What are you buying? What stays and what goes? You probably are walking through a house that is being lived in. And it’s always a little confusing about what is staying with the house and what is leaving with the sellers. Or sellers, what do you have to leave? And remember this is all negotiable. I have seen many an offer countered back and forth over things that are staying or going. So just because its in the original offer until the offer is executed or signed around this section of the contract can be a moving part.
A good rule of thumb is that if it’s attached to the house it stays. This typically includes ranges, dishwashers, furnaces, hot water heaters, light fixtures, curtains, blinds, TV wall mounts, Fencing, landscaping, all of the plants, flowers, trees, etc.
If you want something left that is typically not included in the text of the contract, it needs to be asked for and written into the contract. You would expect that the items that are in the home when it gets shown are the items that stay. No switching out the range or the refrigerator or leaving the old ratty one that was in the garage and taking the beauty that was in the house.
One thing you want to be mindful of is that even if it’s advertised as staying if it’s not in the contract it legally does not have to stay.
For example: If you talk to the seller while you’re looking at the home and they say they’re going to throw the tractor in but it’s not added to the contract then it’s not legally obligated to stay.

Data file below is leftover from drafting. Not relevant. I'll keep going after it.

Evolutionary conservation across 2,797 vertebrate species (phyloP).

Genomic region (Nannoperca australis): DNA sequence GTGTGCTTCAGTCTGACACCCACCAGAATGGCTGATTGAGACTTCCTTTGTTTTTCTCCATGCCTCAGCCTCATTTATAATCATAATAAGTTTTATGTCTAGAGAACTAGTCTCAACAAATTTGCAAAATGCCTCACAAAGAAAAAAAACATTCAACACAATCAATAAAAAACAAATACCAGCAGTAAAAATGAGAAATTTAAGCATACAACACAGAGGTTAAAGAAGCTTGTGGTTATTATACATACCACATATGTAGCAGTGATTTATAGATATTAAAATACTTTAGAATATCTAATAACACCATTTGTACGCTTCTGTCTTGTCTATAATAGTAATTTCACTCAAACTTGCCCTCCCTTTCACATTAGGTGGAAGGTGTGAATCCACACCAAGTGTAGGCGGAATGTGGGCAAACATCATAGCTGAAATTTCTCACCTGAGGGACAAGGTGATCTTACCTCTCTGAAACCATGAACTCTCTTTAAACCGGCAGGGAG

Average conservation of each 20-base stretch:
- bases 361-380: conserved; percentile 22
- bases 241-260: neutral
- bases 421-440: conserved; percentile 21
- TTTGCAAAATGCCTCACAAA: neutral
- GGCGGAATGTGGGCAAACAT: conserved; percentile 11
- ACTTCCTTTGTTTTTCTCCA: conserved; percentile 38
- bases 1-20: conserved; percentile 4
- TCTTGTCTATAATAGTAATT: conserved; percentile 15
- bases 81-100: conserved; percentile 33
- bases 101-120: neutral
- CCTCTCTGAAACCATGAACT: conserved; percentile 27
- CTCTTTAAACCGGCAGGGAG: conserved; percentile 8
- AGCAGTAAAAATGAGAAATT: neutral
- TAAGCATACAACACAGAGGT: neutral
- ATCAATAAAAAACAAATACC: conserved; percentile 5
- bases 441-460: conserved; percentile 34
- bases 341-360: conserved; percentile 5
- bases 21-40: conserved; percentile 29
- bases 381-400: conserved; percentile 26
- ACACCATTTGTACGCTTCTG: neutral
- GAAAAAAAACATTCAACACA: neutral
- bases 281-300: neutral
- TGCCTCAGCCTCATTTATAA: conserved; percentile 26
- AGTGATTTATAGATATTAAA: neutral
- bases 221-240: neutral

And then that brings up another red flag.
If you ask for and receive a bunch of extra things that are not Real Estate, you may see your agent writing into the contract that all of that stuff stays at no value. Your knee-jerk reaction is hey that stuff is worth lots of money, what do you mean no value?
Your lender will have a hard time pushing through a loan that has a large number of other items that are part of the value of the sale. For one thing, your Real Estate loan is only for Real Estate. It’s not for the tractor and the shed in the backyard. Those would typically be covered by a personal loan or an auto loan. So to keep the lender happy any additional items that you manage to negotiate from the seller have no value.
It’s a good practice to either buy the additional items out of the contract if there are a lot of items or keep the personal items that are added to the purchase or sale to a bare minimum.
Special Considerations: Idaho is a right to farm state. So if you were to buy a property part way thru summer that had a large crop /garden on it. Your sellers would have the right to come back and harvest that crop. Now you can probably negotiate a little on that but that is something to keep in the back of your mind.
Another Special Consideration: If you sell or buy a property with a lot of timber. How it was presented is how it sells. The seller does not have the right to harvest the lumber crop. If you want to harvest your lumber and you are selling land. You are going to want to do that prior to presenting it for sale.
In the contract, there is also a section about what is not included. So if the seller is wanting to keep the antique chandelier that is in the living room and you are good with it, you would want to make sure that the chandelier is NOT Included in the sale. In writing!
You are going to want to have a good idea of any additional items you want to ask for prior to the writing of the offer as once it’s written it is pretty much etched in stone for what is staying and going.
And Remember if its not in writing it didn’t happen!
Any questions on this section please do not hesitate to shoot us an email and ask.
Wondering what to expect when you receive an offer?
Check out our blog “Sellers How to Prepare for an Offer.”
Carry on with the Series:
Learn the Home Inspection section of the Contract